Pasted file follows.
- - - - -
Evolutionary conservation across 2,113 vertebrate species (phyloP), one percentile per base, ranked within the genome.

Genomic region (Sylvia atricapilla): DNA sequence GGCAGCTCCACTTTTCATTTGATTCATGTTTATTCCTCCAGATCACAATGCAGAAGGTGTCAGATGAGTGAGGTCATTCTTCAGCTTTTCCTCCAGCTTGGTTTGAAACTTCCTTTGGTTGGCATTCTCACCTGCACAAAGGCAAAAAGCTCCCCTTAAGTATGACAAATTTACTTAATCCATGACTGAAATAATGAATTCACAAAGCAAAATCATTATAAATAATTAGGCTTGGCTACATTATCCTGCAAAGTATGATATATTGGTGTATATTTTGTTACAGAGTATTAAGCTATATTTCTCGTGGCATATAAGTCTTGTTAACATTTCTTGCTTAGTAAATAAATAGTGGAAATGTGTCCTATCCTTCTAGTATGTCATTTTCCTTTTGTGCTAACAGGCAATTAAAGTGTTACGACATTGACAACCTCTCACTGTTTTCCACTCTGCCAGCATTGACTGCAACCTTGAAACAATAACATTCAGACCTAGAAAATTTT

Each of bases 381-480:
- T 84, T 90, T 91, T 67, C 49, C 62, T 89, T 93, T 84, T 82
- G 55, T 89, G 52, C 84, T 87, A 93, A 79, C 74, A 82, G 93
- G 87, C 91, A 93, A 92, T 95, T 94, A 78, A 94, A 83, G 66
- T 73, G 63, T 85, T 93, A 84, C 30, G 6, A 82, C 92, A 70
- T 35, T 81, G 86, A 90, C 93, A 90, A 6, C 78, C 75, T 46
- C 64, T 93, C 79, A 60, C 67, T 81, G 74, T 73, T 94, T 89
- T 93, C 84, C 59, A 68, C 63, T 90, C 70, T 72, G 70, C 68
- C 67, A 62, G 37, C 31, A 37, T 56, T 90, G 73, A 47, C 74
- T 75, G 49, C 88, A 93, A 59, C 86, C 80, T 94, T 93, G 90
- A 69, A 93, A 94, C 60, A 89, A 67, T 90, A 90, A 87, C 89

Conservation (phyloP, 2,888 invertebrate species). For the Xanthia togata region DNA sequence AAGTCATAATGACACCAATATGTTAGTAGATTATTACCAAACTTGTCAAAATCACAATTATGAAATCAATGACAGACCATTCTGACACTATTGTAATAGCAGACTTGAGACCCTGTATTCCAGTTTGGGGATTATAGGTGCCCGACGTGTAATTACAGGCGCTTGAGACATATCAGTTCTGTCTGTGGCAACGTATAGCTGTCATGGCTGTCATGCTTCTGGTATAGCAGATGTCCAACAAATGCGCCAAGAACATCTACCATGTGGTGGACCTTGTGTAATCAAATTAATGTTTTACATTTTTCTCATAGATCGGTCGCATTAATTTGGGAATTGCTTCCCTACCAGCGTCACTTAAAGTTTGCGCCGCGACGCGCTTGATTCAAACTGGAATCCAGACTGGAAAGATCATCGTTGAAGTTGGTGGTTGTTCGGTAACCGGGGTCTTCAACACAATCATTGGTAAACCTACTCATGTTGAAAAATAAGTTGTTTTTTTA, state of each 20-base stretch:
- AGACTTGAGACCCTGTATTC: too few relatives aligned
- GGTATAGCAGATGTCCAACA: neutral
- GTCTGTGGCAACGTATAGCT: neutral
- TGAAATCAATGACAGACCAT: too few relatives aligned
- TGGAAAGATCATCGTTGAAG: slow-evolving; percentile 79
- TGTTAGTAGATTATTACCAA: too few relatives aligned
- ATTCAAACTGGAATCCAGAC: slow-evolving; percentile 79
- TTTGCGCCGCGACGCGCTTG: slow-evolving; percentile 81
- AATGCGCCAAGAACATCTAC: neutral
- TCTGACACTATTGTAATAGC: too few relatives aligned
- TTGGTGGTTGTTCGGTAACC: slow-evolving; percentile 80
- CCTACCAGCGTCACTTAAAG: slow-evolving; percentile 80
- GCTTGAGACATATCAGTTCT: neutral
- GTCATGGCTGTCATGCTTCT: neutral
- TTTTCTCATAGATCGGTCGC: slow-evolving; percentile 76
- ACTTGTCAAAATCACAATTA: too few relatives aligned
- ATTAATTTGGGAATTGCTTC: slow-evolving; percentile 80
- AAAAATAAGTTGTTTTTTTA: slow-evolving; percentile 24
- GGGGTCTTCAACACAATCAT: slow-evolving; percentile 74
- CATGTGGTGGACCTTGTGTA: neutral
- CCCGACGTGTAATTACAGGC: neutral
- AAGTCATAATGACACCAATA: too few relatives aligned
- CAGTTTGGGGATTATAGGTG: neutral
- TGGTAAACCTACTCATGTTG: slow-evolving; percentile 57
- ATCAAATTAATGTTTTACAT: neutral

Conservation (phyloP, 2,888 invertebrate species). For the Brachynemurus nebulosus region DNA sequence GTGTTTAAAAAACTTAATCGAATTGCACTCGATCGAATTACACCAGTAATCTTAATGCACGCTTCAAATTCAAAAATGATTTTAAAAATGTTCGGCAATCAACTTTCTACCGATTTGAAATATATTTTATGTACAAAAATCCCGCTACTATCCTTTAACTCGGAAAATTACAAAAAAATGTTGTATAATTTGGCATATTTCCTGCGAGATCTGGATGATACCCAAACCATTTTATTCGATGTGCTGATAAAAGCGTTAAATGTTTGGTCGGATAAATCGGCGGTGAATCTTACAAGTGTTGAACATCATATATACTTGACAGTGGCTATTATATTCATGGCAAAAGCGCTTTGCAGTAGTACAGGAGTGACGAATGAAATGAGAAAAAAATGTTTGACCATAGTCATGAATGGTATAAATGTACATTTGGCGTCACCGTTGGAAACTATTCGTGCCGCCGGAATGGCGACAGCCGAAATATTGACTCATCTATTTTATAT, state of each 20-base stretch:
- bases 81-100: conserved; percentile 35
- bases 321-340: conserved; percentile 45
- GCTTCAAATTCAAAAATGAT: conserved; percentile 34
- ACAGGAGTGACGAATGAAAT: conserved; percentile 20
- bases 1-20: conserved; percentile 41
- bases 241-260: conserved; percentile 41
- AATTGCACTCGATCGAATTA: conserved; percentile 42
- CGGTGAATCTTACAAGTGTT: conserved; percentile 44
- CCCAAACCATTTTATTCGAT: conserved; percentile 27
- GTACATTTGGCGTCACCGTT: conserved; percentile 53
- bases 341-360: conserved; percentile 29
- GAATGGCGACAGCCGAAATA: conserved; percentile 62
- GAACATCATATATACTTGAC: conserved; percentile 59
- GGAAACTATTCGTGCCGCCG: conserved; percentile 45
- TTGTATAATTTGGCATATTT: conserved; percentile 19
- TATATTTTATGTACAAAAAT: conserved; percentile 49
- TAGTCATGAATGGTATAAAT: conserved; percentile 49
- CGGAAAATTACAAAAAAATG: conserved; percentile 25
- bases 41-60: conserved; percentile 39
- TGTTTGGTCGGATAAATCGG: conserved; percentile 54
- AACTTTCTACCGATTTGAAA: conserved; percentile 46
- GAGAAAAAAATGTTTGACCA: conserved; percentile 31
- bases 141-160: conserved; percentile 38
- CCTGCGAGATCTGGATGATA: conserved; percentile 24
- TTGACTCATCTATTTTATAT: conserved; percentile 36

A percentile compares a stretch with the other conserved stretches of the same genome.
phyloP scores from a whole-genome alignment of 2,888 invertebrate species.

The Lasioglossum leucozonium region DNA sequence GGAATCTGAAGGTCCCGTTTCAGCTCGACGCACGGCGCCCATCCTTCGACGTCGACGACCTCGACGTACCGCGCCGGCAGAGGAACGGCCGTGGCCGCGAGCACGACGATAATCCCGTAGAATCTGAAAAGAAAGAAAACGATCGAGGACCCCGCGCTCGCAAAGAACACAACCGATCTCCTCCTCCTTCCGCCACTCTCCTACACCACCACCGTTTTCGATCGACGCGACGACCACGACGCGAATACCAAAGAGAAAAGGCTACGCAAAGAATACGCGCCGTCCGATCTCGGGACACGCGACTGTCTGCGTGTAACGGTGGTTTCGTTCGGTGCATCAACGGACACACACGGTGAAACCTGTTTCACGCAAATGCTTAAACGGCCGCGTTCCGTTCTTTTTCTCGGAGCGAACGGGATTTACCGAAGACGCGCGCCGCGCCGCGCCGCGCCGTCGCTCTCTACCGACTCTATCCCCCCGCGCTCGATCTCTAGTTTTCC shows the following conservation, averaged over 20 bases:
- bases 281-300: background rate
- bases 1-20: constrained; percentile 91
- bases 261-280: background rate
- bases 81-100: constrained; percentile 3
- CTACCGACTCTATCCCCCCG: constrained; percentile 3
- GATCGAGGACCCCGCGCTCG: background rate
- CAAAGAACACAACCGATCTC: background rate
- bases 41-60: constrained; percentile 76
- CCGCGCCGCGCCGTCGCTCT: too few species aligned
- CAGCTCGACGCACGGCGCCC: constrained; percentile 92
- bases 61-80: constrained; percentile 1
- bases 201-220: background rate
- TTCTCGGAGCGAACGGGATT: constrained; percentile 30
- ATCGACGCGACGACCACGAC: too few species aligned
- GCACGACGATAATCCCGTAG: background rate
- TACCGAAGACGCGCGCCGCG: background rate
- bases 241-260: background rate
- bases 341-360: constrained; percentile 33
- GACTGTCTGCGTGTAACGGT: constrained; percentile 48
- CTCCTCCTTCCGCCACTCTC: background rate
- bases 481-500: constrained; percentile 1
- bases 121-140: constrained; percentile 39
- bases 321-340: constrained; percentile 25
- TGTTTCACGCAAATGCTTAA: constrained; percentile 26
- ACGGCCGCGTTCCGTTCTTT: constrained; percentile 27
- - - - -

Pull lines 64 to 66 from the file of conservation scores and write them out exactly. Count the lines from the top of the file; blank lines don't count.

- CCTGCGAGATCTGGATGATA: conserved; percentile 24
- TTGACTCATCTATTTTATAT: conserved; percentile 36

A percentile compares a stretch with the other conserved stretches of the same genome.